Students at 100 Mile Elementary School wear their pink in support of ending bullying on Feb. 26 for Pink Shirt Day. (Millar Hill - 100 Mile Free Press)

Students at 100 Mile Elementary School wear their pink in support of ending bullying on Feb. 26 for Pink Shirt Day. (Millar Hill - 100 Mile Free Press)

Local students combat school bullying

Pink Shirt Day scheduled for Feb. 24

They won’t have their usual school assemblies and activities for Pink Shirt Day on Feb. 24 but Peter Skene Ogden Secondary students are still taking action against bullying.

PSO principal Geoff Butcher said this year students are taking the lead in examining how schools deal with bullying. PSO’s student government, for instance, is looking at doing restorative work around bullies themselves, such as approaching them positively, and not punitively, in an effort to help them rehabilitate.

“That would be an interesting new method that the kids came up with in our student government. I was quite surprised that it wasn’t ‘get rid of the bullies, get them out, get them out’ but ‘ok, how do we help them become proper citizens,’” Butcher said. “That was refreshing to hear, though how successful it will be we will see. We’re just in the preliminary stages of that.”

Pink Shirt Day, or Anti-Bullying Day, is a Canadian movement, having started in Berwick, Nova Scotia in 2007 when David Shepherd and Travis Price bought and distributed 50 pink shirts for students to wear after their fellow schoolmate Chuck McNeil was bullied for wearing a pink shirt. The stand against bullying has since rapidly spread and is now celebrated across Canada and countries around the world.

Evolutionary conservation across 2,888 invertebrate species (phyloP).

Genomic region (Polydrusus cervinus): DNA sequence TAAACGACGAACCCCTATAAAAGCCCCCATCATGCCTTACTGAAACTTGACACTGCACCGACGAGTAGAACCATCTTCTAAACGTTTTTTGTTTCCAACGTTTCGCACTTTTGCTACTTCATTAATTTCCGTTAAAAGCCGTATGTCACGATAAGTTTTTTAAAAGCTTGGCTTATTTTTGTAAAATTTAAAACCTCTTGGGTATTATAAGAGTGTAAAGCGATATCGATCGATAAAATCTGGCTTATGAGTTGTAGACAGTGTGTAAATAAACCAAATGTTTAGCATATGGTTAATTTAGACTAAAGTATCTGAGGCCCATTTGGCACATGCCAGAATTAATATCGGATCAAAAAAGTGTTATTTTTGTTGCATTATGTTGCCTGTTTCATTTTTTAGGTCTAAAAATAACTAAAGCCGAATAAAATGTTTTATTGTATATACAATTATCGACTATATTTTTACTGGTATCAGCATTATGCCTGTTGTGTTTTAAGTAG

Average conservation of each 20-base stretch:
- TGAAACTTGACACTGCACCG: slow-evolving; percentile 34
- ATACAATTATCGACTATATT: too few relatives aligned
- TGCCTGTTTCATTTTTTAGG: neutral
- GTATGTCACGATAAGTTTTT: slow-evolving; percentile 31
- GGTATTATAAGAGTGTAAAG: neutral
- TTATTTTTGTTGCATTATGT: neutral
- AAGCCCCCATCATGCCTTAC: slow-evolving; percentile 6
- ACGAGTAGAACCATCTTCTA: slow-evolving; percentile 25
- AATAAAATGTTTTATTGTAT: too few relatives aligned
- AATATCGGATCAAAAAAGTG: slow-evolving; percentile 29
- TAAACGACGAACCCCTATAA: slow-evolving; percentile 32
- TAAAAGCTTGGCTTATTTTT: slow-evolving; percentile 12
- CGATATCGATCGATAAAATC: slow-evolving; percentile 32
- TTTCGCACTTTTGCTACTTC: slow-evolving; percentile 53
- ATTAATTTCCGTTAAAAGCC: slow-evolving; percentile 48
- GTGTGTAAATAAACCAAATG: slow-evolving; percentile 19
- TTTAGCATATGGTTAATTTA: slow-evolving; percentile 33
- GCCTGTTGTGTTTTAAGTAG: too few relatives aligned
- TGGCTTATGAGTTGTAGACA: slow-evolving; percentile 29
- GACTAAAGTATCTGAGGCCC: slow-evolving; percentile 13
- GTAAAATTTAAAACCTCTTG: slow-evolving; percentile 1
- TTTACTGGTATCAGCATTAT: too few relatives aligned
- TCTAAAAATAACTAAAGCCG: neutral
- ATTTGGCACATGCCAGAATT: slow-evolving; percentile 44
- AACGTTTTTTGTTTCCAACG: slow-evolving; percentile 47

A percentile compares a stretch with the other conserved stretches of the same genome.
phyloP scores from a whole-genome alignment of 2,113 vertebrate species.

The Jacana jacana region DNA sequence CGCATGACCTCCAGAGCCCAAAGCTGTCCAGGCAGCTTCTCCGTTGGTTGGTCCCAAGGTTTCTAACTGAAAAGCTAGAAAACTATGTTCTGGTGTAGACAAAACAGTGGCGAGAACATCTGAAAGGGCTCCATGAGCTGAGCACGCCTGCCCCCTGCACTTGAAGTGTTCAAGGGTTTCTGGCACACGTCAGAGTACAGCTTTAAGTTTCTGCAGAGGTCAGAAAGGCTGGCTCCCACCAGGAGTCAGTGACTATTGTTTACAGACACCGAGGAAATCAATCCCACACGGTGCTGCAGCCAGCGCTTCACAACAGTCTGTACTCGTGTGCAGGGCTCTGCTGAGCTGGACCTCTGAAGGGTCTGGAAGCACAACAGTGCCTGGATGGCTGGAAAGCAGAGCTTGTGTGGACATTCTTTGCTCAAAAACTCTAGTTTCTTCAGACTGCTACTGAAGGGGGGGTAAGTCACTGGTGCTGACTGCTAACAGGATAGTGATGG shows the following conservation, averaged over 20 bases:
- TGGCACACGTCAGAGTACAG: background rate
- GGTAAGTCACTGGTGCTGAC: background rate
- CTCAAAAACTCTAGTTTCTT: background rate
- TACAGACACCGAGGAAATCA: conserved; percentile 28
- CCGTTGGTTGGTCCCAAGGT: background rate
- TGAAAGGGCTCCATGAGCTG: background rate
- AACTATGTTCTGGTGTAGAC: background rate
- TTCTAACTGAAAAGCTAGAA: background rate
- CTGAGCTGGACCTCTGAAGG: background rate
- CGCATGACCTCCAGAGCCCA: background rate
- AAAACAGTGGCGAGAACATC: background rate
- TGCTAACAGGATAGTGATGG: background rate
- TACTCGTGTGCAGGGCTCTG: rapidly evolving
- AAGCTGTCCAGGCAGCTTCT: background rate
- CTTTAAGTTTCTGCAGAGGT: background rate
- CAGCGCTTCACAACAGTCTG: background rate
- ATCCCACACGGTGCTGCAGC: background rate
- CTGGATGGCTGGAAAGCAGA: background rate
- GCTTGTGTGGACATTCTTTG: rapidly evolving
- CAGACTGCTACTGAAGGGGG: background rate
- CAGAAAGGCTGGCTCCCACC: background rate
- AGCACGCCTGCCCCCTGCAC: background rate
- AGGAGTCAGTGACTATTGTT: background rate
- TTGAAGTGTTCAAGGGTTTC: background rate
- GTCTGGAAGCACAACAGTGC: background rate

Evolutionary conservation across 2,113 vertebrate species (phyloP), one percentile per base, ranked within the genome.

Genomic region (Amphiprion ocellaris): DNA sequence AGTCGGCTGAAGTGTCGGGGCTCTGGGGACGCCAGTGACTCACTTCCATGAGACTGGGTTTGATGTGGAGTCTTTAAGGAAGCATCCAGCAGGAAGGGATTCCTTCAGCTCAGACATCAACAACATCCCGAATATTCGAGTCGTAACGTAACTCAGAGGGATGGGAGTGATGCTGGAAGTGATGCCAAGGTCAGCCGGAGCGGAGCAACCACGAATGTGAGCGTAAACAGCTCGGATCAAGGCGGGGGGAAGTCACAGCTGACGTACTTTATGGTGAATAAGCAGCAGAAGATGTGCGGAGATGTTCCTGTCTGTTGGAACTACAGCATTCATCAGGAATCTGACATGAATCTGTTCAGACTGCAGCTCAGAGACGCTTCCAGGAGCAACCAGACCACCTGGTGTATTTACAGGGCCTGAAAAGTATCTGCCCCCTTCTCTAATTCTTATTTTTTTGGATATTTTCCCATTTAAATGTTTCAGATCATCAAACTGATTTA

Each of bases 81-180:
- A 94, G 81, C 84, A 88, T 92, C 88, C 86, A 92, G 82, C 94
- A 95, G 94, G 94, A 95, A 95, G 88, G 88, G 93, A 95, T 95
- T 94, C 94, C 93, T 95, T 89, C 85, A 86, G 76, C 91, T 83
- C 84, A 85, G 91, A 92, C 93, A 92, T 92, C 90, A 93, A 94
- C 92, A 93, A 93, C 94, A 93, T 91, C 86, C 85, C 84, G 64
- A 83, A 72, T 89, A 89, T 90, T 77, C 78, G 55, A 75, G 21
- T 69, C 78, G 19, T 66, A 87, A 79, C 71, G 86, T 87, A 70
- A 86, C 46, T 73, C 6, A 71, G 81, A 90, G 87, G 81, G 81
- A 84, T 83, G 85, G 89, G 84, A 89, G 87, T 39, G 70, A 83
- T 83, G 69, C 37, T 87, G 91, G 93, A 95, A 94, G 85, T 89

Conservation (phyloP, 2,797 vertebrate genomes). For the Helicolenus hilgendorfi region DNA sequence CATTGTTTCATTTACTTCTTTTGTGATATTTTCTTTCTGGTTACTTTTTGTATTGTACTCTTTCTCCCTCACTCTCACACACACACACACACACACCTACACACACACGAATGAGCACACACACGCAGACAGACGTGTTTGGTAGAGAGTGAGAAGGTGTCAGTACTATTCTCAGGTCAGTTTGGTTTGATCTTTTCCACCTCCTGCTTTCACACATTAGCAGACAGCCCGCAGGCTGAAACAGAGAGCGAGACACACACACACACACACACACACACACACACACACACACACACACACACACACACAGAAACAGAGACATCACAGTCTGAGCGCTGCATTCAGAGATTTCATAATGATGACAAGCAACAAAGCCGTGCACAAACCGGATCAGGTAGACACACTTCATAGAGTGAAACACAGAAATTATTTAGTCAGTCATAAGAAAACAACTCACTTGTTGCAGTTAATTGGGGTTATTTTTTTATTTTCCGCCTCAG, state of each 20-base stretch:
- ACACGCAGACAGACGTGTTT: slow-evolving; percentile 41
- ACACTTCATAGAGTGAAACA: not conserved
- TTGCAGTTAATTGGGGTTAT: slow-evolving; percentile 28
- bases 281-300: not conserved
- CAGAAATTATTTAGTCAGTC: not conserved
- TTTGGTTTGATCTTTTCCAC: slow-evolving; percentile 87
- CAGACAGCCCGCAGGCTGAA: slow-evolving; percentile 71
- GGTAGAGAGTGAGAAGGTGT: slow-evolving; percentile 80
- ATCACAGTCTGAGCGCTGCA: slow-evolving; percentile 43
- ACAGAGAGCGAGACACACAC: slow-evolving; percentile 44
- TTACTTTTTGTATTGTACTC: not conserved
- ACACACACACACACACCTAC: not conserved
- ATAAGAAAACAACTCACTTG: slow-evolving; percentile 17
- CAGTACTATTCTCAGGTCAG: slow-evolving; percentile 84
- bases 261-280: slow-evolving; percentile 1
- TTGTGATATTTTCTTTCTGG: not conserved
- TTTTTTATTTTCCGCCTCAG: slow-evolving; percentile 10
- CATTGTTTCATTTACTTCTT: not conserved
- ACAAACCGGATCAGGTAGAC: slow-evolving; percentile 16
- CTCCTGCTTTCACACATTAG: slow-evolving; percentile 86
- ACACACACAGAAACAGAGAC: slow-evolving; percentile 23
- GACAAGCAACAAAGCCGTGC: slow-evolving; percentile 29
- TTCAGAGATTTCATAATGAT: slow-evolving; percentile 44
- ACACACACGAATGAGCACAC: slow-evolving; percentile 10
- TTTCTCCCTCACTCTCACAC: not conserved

READ MORE: Pink Shirt Day campaign urges Canadians to ‘Lift Each Other Up’

At PSO, the student council is also focused on the harassment part of bullying and plans to hold small group assemblies to talk about what forms bullying can take and how students can respond. Butcher said it’s positive seeing his students take a leading role in planning for Pink Shirt Day, noting the council is already active in advocating for human rights and social justice causes.

“They’re quite generous thinkers anyway, very humanitarian,” he said.

Butcher said he has ordered pink shirts for the whole staff so they can wear them and show their solidarity with the students. For their classes, they’ll be using clips from the video statement of Amanda Todd, a 15-year old B.C. girl who committed suicide after being cyberbullied, and other anti-bullying materials to promote conversation within each class, in lieu of a school-wide assembly.

The student government and social justice group also plan to do some fundraising on Pink Shirt Day, the proceeds of which will be donated to anti-bullying activist groups.

At Mile 108 Elementary, principal Ken Lucks said they’re still planning the specifics of their students’ Pink Shirt Day.

However, the school’s Parent Advisory Council has ordered the pink shirts they’ll be wearing this year.

When it comes to combating bullying on a regular basis, Lucks said the school employs its WITS Program, which is about evidence-based bullying prevention. WITS teaches students about how best to deal with peer-to-peer conflicts, such as walking away from confrontation, talking it out and knowing when to seek help to deal with an issue.

“I think it’s important because there’s so much awareness about the impact of kids coming into conflict and not being able to deal with that. We can help kids recognize what a conflict looks like and what the appropriate strategies are for them to be able to be successful (in dealing with it),” Lucks said. “We want a place where kids are welcomed and embraced. When they come into conflict, that’s typically about exclusion and differences of opinion.”


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